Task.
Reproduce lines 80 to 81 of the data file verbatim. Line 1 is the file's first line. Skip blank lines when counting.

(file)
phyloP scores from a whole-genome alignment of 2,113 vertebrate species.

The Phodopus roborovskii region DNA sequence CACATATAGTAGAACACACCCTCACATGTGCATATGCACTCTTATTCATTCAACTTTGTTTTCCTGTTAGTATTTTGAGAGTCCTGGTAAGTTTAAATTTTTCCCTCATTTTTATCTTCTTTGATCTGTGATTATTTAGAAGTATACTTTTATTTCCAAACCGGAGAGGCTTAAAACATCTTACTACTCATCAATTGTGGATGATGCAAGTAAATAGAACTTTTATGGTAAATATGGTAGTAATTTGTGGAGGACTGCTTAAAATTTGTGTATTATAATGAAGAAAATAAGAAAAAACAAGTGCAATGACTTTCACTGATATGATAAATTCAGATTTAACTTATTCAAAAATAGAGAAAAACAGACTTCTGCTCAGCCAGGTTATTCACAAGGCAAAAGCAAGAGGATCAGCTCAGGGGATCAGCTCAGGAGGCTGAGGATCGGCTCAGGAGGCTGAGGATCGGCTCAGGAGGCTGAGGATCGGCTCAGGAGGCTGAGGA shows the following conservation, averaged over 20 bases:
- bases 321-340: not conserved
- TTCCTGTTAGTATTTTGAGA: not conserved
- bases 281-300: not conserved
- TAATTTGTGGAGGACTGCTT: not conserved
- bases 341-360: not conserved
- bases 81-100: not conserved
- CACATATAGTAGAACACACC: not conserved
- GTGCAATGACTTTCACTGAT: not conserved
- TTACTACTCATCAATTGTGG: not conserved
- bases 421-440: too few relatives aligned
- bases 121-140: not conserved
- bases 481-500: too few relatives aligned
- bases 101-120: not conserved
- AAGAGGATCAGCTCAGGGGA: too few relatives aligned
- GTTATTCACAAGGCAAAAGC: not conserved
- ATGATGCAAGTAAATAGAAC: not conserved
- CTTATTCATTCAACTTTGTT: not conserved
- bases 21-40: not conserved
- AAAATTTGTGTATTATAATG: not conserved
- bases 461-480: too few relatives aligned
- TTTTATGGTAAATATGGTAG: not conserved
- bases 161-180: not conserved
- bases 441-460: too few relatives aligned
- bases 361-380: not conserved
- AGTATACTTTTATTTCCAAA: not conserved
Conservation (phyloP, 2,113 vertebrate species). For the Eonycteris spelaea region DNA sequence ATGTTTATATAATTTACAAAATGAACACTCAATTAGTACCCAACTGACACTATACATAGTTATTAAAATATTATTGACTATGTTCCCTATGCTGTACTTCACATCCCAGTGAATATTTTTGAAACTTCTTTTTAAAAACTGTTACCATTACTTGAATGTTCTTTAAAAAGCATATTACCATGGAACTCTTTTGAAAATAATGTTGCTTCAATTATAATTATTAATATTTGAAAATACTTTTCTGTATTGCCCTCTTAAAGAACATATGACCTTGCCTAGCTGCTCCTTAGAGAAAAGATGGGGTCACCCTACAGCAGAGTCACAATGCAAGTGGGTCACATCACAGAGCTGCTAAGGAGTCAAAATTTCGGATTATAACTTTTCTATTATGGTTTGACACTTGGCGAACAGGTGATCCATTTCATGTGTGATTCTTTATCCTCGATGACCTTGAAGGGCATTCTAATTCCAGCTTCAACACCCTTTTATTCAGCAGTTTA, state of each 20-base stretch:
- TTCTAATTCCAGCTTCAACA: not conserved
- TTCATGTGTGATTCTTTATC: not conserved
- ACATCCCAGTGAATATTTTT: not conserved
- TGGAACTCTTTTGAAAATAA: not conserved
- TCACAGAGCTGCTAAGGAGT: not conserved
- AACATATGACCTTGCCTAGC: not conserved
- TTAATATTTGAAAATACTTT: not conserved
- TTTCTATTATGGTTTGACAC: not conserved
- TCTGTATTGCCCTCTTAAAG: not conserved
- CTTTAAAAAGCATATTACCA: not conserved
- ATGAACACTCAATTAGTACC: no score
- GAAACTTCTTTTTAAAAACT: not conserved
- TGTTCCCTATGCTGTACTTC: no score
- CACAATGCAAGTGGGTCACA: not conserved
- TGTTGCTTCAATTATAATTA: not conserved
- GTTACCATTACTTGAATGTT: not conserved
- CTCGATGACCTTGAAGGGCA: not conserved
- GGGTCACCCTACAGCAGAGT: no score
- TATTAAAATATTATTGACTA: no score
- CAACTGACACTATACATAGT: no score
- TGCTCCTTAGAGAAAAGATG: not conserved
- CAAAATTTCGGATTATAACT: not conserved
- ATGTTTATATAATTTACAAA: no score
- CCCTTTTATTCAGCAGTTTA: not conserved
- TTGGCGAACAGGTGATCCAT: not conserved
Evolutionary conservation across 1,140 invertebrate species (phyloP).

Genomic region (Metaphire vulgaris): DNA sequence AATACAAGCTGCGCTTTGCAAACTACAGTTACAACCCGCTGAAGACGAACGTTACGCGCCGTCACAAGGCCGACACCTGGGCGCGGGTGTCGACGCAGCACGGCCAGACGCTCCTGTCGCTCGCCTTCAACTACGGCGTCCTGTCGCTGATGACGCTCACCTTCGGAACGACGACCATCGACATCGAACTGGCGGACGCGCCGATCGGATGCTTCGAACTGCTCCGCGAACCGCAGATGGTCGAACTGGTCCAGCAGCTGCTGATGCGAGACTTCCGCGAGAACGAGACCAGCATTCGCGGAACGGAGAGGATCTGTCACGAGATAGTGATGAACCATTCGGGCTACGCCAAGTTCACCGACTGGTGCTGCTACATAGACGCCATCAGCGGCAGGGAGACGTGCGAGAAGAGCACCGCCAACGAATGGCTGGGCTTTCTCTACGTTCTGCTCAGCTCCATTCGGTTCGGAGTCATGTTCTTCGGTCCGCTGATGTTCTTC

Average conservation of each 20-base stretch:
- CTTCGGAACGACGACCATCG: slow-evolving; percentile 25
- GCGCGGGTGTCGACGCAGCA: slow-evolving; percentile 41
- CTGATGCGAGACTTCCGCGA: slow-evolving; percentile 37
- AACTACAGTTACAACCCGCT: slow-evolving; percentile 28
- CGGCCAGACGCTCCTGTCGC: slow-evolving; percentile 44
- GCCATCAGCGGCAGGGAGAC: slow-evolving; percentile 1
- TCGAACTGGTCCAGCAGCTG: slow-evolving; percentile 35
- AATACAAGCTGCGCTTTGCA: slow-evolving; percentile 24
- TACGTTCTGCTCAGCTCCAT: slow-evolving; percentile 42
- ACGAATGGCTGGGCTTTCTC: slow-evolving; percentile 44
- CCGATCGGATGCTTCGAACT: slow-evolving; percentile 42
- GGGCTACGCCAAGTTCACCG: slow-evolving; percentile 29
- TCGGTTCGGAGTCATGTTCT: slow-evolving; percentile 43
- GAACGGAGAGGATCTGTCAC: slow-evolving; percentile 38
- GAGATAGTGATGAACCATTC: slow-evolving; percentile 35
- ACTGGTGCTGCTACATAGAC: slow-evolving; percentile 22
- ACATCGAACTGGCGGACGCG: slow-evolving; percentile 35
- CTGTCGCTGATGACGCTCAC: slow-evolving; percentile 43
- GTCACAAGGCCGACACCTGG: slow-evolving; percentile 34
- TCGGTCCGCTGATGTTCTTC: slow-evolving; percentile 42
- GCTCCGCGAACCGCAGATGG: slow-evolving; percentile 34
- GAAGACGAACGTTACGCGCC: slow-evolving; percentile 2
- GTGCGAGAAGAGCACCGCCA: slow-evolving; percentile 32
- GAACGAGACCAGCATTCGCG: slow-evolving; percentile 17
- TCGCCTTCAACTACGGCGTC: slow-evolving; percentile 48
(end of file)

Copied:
- GAACGAGACCAGCATTCGCG: slow-evolving; percentile 17
- TCGCCTTCAACTACGGCGTC: slow-evolving; percentile 48